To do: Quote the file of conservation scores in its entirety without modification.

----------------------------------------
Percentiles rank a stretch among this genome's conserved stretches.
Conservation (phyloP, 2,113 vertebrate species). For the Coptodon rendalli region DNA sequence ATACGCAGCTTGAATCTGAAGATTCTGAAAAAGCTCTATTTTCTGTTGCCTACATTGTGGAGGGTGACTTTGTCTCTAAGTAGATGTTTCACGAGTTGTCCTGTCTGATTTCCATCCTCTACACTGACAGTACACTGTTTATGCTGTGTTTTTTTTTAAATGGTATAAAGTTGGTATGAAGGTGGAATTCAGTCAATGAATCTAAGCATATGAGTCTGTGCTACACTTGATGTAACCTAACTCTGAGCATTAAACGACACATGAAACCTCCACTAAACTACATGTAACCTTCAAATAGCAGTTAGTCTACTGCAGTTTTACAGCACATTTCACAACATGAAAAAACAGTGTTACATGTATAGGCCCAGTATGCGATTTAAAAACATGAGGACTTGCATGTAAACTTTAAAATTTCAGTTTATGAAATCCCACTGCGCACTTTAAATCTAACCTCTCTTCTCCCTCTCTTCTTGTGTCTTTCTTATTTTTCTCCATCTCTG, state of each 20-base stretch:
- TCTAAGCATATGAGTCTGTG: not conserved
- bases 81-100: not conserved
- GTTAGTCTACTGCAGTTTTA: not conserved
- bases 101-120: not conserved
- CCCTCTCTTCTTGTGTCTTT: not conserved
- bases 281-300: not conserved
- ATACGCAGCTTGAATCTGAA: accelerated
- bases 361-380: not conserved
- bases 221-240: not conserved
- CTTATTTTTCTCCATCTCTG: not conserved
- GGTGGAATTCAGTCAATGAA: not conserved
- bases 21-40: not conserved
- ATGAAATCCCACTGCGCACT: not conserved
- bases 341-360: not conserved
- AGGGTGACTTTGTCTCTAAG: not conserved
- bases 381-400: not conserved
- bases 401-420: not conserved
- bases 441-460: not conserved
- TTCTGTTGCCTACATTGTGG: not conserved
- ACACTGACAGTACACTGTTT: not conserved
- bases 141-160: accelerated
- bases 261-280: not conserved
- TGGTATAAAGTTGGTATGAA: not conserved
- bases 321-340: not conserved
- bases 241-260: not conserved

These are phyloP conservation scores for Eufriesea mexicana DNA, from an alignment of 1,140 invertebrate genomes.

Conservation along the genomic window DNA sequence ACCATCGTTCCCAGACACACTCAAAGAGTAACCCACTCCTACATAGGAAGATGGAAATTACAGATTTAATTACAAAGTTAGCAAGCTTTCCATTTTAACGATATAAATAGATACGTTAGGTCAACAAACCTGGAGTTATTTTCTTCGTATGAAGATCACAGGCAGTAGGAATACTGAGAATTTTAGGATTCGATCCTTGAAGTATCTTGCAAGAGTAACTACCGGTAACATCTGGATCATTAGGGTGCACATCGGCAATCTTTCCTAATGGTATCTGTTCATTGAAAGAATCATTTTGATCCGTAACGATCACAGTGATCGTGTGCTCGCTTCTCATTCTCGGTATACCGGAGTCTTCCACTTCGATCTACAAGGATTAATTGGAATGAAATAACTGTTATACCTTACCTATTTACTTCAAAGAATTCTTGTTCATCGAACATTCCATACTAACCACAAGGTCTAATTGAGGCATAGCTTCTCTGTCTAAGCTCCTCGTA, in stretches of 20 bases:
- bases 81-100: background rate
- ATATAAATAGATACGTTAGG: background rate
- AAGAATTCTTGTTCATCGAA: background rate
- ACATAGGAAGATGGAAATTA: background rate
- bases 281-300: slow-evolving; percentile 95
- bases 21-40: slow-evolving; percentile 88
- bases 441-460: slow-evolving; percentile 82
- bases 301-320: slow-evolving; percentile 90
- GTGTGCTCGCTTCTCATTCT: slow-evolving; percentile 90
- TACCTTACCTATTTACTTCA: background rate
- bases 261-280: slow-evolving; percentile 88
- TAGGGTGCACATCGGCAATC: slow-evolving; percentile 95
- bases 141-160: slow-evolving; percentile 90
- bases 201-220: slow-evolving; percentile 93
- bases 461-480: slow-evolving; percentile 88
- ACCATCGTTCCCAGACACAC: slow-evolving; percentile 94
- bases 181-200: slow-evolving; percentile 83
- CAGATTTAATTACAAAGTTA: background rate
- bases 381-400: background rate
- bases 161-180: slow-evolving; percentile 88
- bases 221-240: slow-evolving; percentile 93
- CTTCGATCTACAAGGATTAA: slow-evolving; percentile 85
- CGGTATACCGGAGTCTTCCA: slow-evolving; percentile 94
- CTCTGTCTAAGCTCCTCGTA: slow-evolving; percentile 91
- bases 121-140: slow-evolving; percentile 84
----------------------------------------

Percentiles rank a stretch among this genome's conserved stretches.
Conservation (phyloP, 2,113 vertebrate species). For the Coptodon rendalli region DNA sequence ATACGCAGCTTGAATCTGAAGATTCTGAAAAAGCTCTATTTTCTGTTGCCTACATTGTGGAGGGTGACTTTGTCTCTAAGTAGATGTTTCACGAGTTGTCCTGTCTGATTTCCATCCTCTACACTGACAGTACACTGTTTATGCTGTGTTTTTTTTTAAATGGTATAAAGTTGGTATGAAGGTGGAATTCAGTCAATGAATCTAAGCATATGAGTCTGTGCTACACTTGATGTAACCTAACTCTGAGCATTAAACGACACATGAAACCTCCACTAAACTACATGTAACCTTCAAATAGCAGTTAGTCTACTGCAGTTTTACAGCACATTTCACAACATGAAAAAACAGTGTTACATGTATAGGCCCAGTATGCGATTTAAAAACATGAGGACTTGCATGTAAACTTTAAAATTTCAGTTTATGAAATCCCACTGCGCACTTTAAATCTAACCTCTCTTCTCCCTCTCTTCTTGTGTCTTTCTTATTTTTCTCCATCTCTG, state of each 20-base stretch:
- TCTAAGCATATGAGTCTGTG: not conserved
- bases 81-100: not conserved
- GTTAGTCTACTGCAGTTTTA: not conserved
- bases 101-120: not conserved
- CCCTCTCTTCTTGTGTCTTT: not conserved
- bases 281-300: not conserved
- ATACGCAGCTTGAATCTGAA: accelerated
- bases 361-380: not conserved
- bases 221-240: not conserved
- CTTATTTTTCTCCATCTCTG: not conserved
- GGTGGAATTCAGTCAATGAA: not conserved
- bases 21-40: not conserved
- ATGAAATCCCACTGCGCACT: not conserved
- bases 341-360: not conserved
- AGGGTGACTTTGTCTCTAAG: not conserved
- bases 381-400: not conserved
- bases 401-420: not conserved
- bases 441-460: not conserved
- TTCTGTTGCCTACATTGTGG: not conserved
- ACACTGACAGTACACTGTTT: not conserved
- bases 141-160: accelerated
- bases 261-280: not conserved
- TGGTATAAAGTTGGTATGAA: not conserved
- bases 321-340: not conserved
- bases 241-260: not conserved

These are phyloP conservation scores for Eufriesea mexicana DNA, from an alignment of 1,140 invertebrate genomes.

Conservation along the genomic window DNA sequence ACCATCGTTCCCAGACACACTCAAAGAGTAACCCACTCCTACATAGGAAGATGGAAATTACAGATTTAATTACAAAGTTAGCAAGCTTTCCATTTTAACGATATAAATAGATACGTTAGGTCAACAAACCTGGAGTTATTTTCTTCGTATGAAGATCACAGGCAGTAGGAATACTGAGAATTTTAGGATTCGATCCTTGAAGTATCTTGCAAGAGTAACTACCGGTAACATCTGGATCATTAGGGTGCACATCGGCAATCTTTCCTAATGGTATCTGTTCATTGAAAGAATCATTTTGATCCGTAACGATCACAGTGATCGTGTGCTCGCTTCTCATTCTCGGTATACCGGAGTCTTCCACTTCGATCTACAAGGATTAATTGGAATGAAATAACTGTTATACCTTACCTATTTACTTCAAAGAATTCTTGTTCATCGAACATTCCATACTAACCACAAGGTCTAATTGAGGCATAGCTTCTCTGTCTAAGCTCCTCGTA, in stretches of 20 bases:
- bases 81-100: background rate
- ATATAAATAGATACGTTAGG: background rate
- AAGAATTCTTGTTCATCGAA: background rate
- ACATAGGAAGATGGAAATTA: background rate
- bases 281-300: slow-evolving; percentile 95
- bases 21-40: slow-evolving; percentile 88
- bases 441-460: slow-evolving; percentile 82
- bases 301-320: slow-evolving; percentile 90
- GTGTGCTCGCTTCTCATTCT: slow-evolving; percentile 90
- TACCTTACCTATTTACTTCA: background rate
- bases 261-280: slow-evolving; percentile 88
- TAGGGTGCACATCGGCAATC: slow-evolving; percentile 95
- bases 141-160: slow-evolving; percentile 90
- bases 201-220: slow-evolving; percentile 93
- bases 461-480: slow-evolving; percentile 88
- ACCATCGTTCCCAGACACAC: slow-evolving; percentile 94
- bases 181-200: slow-evolving; percentile 83
- CAGATTTAATTACAAAGTTA: background rate
- bases 381-400: background rate
- bases 161-180: slow-evolving; percentile 88
- bases 221-240: slow-evolving; percentile 93
- CTTCGATCTACAAGGATTAA: slow-evolving; percentile 85
- CGGTATACCGGAGTCTTCCA: slow-evolving; percentile 94
- CTCTGTCTAAGCTCCTCGTA: slow-evolving; percentile 91
- bases 121-140: slow-evolving; percentile 84